My interest in science communication was sparked at a young age — while listening to National Public Radio on long car rides with my parents as well as impulsively oohing and aahing as Bill Nye, a.k.a. the Science Guy, explained the inner workings of the natural world on PBS. My father, an avid amateur astronomer, introduced me to the likes of Carl Sagan, known for both his brilliant scientific work and his effective and engaging communication style.
Today, living in Southern California, I find myself in slow-moving traffic far too often. And I have found solace in NPR once again — in shows such as Radiolab and Science Friday — and I am pleasantly surprised at how the hosts raise awareness of scientific issues without compromising the science or baffling their audiences. We are fortunate to have a course in science communication … This class not only has allowed me to learn and practice various mediums of communication (oral and written) but also has given me the opportunity to meet with my local representatives, Congressman Mark Takano and Assemblyman Jose Medina, as well as other important figures of the community, including the editor of our local newspaper, the Press-Enterprise, and members of the local school board.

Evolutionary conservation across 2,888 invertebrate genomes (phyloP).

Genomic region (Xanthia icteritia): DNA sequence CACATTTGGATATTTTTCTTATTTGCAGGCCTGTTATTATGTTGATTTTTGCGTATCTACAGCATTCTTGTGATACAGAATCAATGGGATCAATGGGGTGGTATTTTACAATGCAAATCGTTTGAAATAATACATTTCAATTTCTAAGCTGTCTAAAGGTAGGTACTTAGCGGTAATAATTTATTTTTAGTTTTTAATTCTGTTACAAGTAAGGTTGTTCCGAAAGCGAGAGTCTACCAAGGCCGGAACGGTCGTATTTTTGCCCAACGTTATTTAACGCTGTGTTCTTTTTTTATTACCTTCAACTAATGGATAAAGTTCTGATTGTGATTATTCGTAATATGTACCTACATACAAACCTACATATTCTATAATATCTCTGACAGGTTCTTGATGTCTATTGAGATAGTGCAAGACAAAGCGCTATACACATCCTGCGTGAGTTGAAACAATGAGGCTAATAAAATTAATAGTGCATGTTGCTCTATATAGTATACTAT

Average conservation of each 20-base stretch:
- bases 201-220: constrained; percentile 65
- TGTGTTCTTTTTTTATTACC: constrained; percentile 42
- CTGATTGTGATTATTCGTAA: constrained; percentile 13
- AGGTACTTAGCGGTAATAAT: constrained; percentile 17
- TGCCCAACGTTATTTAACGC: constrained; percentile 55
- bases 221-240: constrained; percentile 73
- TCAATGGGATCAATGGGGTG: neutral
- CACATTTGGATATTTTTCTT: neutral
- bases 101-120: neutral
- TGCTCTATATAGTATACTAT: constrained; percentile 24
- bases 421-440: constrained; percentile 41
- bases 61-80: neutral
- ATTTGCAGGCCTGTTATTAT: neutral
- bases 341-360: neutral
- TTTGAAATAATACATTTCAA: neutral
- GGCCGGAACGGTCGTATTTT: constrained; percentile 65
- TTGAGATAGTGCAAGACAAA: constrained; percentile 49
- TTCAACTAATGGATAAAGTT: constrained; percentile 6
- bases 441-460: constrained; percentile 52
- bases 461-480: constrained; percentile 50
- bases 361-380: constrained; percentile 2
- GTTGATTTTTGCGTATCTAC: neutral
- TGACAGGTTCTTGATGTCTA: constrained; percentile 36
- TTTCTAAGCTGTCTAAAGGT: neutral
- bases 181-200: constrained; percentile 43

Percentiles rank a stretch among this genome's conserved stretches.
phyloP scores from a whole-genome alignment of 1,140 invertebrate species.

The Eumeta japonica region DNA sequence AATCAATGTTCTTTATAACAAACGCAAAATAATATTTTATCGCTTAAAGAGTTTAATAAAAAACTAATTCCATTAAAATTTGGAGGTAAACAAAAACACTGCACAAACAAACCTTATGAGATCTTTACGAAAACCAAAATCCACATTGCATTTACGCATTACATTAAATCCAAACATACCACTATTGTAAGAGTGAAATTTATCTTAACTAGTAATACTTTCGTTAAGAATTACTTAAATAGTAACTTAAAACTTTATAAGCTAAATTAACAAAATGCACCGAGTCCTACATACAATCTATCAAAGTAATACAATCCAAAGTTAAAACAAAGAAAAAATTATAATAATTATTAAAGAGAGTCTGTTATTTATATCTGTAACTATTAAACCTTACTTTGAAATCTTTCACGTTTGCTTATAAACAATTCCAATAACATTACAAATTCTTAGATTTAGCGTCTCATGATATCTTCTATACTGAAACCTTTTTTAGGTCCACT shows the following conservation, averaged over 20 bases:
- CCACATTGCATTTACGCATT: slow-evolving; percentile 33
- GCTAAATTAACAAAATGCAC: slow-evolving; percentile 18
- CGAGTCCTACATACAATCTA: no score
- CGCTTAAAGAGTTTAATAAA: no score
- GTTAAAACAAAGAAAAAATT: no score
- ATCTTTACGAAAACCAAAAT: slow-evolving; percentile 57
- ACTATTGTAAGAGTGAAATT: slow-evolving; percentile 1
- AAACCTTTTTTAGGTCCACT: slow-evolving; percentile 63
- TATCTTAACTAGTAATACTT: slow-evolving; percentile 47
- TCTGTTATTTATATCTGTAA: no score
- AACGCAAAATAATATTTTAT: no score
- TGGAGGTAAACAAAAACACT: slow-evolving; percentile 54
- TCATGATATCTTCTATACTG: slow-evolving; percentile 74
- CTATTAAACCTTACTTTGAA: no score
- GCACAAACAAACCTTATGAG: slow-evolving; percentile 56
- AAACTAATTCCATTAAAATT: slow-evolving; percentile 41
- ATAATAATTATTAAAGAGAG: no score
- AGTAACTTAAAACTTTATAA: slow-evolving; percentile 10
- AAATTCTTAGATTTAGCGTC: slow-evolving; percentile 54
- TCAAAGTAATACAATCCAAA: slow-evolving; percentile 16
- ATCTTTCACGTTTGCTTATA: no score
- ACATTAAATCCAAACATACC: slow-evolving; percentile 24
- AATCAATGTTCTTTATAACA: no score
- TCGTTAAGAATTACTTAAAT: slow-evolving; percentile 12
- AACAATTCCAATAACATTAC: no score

More than ever, I have realized my responsibility as a Ph.D.-in-training to communicate and share the implications and importance of my work in a manner that is engaging for scientists and the public alike. The pressures of competition, lack of resources and slim job prospects after graduation contribute to a cruel reality for the younger generation of scientists. One way to ameliorate this gloomy future is to reignite the conversation between scientists and the public. We must find a way to regain the public’s interest in and support for our work by focusing on one of our most important tasks as scientists: outreach.
Shirin Mesbah is pursuing a Ph.D. in bioengineering.